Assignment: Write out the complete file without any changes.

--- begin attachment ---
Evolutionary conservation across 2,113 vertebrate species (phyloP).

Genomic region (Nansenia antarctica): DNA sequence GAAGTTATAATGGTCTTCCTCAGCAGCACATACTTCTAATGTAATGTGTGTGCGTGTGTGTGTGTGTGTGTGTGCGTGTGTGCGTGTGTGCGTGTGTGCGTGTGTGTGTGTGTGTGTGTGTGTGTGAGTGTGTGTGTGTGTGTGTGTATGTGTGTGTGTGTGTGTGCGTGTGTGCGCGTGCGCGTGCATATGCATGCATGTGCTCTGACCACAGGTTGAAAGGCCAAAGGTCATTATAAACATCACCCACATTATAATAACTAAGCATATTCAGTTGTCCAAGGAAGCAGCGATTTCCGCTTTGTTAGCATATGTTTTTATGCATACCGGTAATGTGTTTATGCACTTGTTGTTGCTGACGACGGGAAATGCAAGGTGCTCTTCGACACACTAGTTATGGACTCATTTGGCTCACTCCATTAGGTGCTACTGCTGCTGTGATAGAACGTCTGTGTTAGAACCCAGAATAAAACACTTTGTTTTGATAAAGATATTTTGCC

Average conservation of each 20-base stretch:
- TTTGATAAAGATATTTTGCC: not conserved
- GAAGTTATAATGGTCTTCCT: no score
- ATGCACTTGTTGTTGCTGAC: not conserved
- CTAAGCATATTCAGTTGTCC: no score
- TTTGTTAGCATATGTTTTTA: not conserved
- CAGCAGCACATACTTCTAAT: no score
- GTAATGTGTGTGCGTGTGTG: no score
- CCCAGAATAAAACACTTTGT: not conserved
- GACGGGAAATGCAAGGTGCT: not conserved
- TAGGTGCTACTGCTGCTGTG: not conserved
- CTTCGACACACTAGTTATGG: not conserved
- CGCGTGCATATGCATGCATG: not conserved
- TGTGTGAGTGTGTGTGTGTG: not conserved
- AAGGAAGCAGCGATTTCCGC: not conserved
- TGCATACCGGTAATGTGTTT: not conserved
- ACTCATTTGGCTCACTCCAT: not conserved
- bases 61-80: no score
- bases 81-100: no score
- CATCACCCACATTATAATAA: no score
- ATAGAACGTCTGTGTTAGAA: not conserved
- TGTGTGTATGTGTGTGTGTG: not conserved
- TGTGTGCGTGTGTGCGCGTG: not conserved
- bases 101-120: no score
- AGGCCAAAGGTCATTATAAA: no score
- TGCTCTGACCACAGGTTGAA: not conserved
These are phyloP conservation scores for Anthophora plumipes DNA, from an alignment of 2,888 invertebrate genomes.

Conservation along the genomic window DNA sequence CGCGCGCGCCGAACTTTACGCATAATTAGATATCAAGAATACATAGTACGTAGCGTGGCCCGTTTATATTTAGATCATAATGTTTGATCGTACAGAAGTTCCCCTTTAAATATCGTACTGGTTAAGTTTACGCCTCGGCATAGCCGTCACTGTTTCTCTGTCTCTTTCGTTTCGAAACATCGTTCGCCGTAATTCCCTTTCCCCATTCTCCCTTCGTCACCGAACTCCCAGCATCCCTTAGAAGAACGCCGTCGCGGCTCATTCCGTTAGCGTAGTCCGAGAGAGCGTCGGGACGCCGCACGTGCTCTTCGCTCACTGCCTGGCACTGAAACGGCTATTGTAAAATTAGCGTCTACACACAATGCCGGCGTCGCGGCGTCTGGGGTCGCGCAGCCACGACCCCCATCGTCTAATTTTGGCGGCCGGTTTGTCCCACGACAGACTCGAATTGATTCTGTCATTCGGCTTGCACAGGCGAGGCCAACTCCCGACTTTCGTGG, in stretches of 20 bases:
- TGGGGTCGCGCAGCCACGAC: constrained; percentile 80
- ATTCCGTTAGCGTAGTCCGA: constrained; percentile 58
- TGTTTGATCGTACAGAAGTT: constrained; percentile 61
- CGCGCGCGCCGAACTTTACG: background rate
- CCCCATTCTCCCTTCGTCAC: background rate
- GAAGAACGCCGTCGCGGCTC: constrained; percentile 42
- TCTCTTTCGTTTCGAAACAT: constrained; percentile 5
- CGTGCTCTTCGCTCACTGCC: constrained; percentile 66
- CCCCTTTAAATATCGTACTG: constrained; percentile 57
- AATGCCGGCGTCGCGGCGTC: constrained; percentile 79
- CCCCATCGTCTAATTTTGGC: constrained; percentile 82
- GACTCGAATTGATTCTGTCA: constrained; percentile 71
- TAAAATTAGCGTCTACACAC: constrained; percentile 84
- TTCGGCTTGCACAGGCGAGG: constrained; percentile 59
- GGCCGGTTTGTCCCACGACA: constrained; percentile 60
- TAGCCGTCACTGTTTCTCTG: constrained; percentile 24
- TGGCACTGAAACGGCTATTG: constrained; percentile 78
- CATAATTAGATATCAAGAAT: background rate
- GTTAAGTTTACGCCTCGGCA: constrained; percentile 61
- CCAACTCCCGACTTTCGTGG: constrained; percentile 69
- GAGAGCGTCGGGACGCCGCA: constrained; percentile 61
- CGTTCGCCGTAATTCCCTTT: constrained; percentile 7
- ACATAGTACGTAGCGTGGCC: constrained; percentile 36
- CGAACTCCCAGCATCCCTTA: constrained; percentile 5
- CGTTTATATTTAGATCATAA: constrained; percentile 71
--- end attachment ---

Evolutionary conservation across 2,113 vertebrate species (phyloP).

Genomic region (Nansenia antarctica): DNA sequence GAAGTTATAATGGTCTTCCTCAGCAGCACATACTTCTAATGTAATGTGTGTGCGTGTGTGTGTGTGTGTGTGTGCGTGTGTGCGTGTGTGCGTGTGTGCGTGTGTGTGTGTGTGTGTGTGTGTGTGAGTGTGTGTGTGTGTGTGTGTATGTGTGTGTGTGTGTGTGCGTGTGTGCGCGTGCGCGTGCATATGCATGCATGTGCTCTGACCACAGGTTGAAAGGCCAAAGGTCATTATAAACATCACCCACATTATAATAACTAAGCATATTCAGTTGTCCAAGGAAGCAGCGATTTCCGCTTTGTTAGCATATGTTTTTATGCATACCGGTAATGTGTTTATGCACTTGTTGTTGCTGACGACGGGAAATGCAAGGTGCTCTTCGACACACTAGTTATGGACTCATTTGGCTCACTCCATTAGGTGCTACTGCTGCTGTGATAGAACGTCTGTGTTAGAACCCAGAATAAAACACTTTGTTTTGATAAAGATATTTTGCC

Average conservation of each 20-base stretch:
- TTTGATAAAGATATTTTGCC: not conserved
- GAAGTTATAATGGTCTTCCT: no score
- ATGCACTTGTTGTTGCTGAC: not conserved
- CTAAGCATATTCAGTTGTCC: no score
- TTTGTTAGCATATGTTTTTA: not conserved
- CAGCAGCACATACTTCTAAT: no score
- GTAATGTGTGTGCGTGTGTG: no score
- CCCAGAATAAAACACTTTGT: not conserved
- GACGGGAAATGCAAGGTGCT: not conserved
- TAGGTGCTACTGCTGCTGTG: not conserved
- CTTCGACACACTAGTTATGG: not conserved
- CGCGTGCATATGCATGCATG: not conserved
- TGTGTGAGTGTGTGTGTGTG: not conserved
- AAGGAAGCAGCGATTTCCGC: not conserved
- TGCATACCGGTAATGTGTTT: not conserved
- ACTCATTTGGCTCACTCCAT: not conserved
- bases 61-80: no score
- bases 81-100: no score
- CATCACCCACATTATAATAA: no score
- ATAGAACGTCTGTGTTAGAA: not conserved
- TGTGTGTATGTGTGTGTGTG: not conserved
- TGTGTGCGTGTGTGCGCGTG: not conserved
- bases 101-120: no score
- AGGCCAAAGGTCATTATAAA: no score
- TGCTCTGACCACAGGTTGAA: not conserved
These are phyloP conservation scores for Anthophora plumipes DNA, from an alignment of 2,888 invertebrate genomes.

Conservation along the genomic window DNA sequence CGCGCGCGCCGAACTTTACGCATAATTAGATATCAAGAATACATAGTACGTAGCGTGGCCCGTTTATATTTAGATCATAATGTTTGATCGTACAGAAGTTCCCCTTTAAATATCGTACTGGTTAAGTTTACGCCTCGGCATAGCCGTCACTGTTTCTCTGTCTCTTTCGTTTCGAAACATCGTTCGCCGTAATTCCCTTTCCCCATTCTCCCTTCGTCACCGAACTCCCAGCATCCCTTAGAAGAACGCCGTCGCGGCTCATTCCGTTAGCGTAGTCCGAGAGAGCGTCGGGACGCCGCACGTGCTCTTCGCTCACTGCCTGGCACTGAAACGGCTATTGTAAAATTAGCGTCTACACACAATGCCGGCGTCGCGGCGTCTGGGGTCGCGCAGCCACGACCCCCATCGTCTAATTTTGGCGGCCGGTTTGTCCCACGACAGACTCGAATTGATTCTGTCATTCGGCTTGCACAGGCGAGGCCAACTCCCGACTTTCGTGG, in stretches of 20 bases:
- TGGGGTCGCGCAGCCACGAC: constrained; percentile 80
- ATTCCGTTAGCGTAGTCCGA: constrained; percentile 58
- TGTTTGATCGTACAGAAGTT: constrained; percentile 61
- CGCGCGCGCCGAACTTTACG: background rate
- CCCCATTCTCCCTTCGTCAC: background rate
- GAAGAACGCCGTCGCGGCTC: constrained; percentile 42
- TCTCTTTCGTTTCGAAACAT: constrained; percentile 5
- CGTGCTCTTCGCTCACTGCC: constrained; percentile 66
- CCCCTTTAAATATCGTACTG: constrained; percentile 57
- AATGCCGGCGTCGCGGCGTC: constrained; percentile 79
- CCCCATCGTCTAATTTTGGC: constrained; percentile 82
- GACTCGAATTGATTCTGTCA: constrained; percentile 71
- TAAAATTAGCGTCTACACAC: constrained; percentile 84
- TTCGGCTTGCACAGGCGAGG: constrained; percentile 59
- GGCCGGTTTGTCCCACGACA: constrained; percentile 60
- TAGCCGTCACTGTTTCTCTG: constrained; percentile 24
- TGGCACTGAAACGGCTATTG: constrained; percentile 78
- CATAATTAGATATCAAGAAT: background rate
- GTTAAGTTTACGCCTCGGCA: constrained; percentile 61
- CCAACTCCCGACTTTCGTGG: constrained; percentile 69
- GAGAGCGTCGGGACGCCGCA: constrained; percentile 61
- CGTTCGCCGTAATTCCCTTT: constrained; percentile 7
- ACATAGTACGTAGCGTGGCC: constrained; percentile 36
- CGAACTCCCAGCATCCCTTA: constrained; percentile 5
- CGTTTATATTTAGATCATAA: constrained; percentile 71